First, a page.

Coastal erosion exposes ancient trees on Yorkshire beach

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Coastal erosion has exposed the remains of ancient trees on a Yorkshire beach, which one expert believes could be between 4,000 and 12,000 years old.

The blackened timbers can be seen at Tunstall, near Withernsea, close to the Sand Le Mere holiday park, where they have been preserved for millennia in clay.

One of the ancient trees which can be seen on the beach at Tunstall, East Yorkshire

One of the ancient trees which can be seen on the beach at Tunstall, East Yorkshire

Dr Peter Halkon, senior lecturer in archaeology at Hull University, said they were likely to be the remains of a forest submerged by a tidal surge - perhaps like the one in 2013 - and sea level rise in the Bronze Age.

Alternatively the finds at Tunstall could relate to one of the many ancient meres or shallow lakes formed as ice melted in Holderness after the last Ice Age, about 12,000 years ago.

But the only way to be sure was through further investigation, involving radiocarbon and tree-ring dating.

Dr Halkon said: “It provides evidence of sea level rise and how it needs to be taken seriously.

The timbers revealed on the beach could date from the last Ice Age

The timbers revealed on the beach could date from the last Ice Age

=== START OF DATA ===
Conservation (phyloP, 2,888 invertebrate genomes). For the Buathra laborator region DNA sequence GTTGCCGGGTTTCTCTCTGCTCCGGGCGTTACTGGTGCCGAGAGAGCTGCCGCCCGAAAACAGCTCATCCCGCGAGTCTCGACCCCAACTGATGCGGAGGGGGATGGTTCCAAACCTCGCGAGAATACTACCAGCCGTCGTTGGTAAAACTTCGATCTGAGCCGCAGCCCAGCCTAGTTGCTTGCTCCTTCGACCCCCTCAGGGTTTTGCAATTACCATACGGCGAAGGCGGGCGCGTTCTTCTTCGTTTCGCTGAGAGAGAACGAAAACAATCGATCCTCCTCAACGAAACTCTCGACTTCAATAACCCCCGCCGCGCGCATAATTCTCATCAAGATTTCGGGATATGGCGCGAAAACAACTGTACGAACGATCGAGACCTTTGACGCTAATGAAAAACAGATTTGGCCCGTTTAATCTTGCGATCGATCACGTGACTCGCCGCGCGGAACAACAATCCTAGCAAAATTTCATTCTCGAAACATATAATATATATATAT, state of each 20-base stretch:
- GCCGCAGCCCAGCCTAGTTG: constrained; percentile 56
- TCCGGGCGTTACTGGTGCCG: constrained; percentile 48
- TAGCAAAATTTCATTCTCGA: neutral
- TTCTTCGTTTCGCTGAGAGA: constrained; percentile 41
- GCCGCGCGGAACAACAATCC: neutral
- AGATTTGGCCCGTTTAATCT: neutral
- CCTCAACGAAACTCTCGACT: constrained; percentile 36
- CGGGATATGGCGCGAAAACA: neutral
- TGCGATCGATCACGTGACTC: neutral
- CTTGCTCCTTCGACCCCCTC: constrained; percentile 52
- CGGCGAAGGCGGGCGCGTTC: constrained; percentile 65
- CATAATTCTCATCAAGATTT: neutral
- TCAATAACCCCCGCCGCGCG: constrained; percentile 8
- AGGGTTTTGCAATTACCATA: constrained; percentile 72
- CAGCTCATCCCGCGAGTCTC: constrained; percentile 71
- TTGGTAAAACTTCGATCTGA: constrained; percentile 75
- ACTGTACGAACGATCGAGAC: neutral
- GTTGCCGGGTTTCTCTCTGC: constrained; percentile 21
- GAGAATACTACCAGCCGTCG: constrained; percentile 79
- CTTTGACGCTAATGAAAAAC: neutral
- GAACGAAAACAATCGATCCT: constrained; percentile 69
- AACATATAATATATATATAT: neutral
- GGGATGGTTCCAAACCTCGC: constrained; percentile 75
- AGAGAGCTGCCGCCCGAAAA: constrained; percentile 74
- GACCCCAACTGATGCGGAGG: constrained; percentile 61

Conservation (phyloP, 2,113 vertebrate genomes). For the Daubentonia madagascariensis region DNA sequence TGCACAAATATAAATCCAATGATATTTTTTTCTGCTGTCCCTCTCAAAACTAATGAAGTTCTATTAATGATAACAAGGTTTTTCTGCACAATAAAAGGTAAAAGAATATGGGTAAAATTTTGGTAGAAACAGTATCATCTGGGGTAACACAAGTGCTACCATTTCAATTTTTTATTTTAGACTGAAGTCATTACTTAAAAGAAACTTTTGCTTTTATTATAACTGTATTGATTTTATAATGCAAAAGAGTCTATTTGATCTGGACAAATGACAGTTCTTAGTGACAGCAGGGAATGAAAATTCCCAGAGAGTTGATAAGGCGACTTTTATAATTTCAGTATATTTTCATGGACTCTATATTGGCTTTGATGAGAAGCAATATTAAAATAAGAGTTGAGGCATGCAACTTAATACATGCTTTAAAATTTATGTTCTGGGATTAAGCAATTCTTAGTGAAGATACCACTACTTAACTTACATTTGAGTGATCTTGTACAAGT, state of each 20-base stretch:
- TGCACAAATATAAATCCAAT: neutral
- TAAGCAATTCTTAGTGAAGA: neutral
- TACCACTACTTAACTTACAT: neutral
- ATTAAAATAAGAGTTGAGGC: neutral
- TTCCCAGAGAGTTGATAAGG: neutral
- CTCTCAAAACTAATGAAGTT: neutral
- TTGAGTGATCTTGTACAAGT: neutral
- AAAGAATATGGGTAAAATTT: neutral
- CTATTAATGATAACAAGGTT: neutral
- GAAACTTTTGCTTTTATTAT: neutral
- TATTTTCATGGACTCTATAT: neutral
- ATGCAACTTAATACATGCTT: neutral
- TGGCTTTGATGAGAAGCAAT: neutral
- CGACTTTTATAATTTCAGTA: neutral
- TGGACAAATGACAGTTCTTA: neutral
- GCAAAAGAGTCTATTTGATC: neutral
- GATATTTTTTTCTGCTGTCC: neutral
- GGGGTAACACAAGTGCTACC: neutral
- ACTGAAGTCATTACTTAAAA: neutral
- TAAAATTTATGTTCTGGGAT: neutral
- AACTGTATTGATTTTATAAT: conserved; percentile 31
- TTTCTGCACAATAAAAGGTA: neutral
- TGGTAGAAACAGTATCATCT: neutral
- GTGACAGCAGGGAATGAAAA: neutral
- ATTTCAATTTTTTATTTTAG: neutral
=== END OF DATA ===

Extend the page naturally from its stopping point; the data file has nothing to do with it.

"It also reminds people that one of the fastest eroding coastlines in Europe is the North Sea coast of England, particularly Holderness because of the softer nature of its geological deposits.”

Coastal erosion threatens clifftop homes and road in Yorkshire
The incredible wreck that can still be seen at low tide on a Yorkshire beach
The last tidal surge in 2013 left hundreds of homes flooded round the Humber - with residents taken aback at the frightening speed with which the water moved.

In north Lincolnshire 15 villages in total were flooded and some 255 homes.

In South Ferriby residents reported hearing an eerie sound like a waterfall as water rushed in from the Humber.

Hornsea Mere

Hornsea Mere

In Hull drinkers in a pub told how they saw their own vehicles float away before retreating upstairs after a torrent of water rushed in from the Humber, crossing the A63 and into Ferensway.

In 1898, museum curator Thomas Sheppard discovered worked timbers on the landward side of the former mere at Sand Le Mere.

He thought these were the remains of a lake dwelling.

Hornsea Mere is now the only surviving example of the meres in Holderness - although traces can be seen in peaty streaks in several areas in the cliff face along the eroding coastline.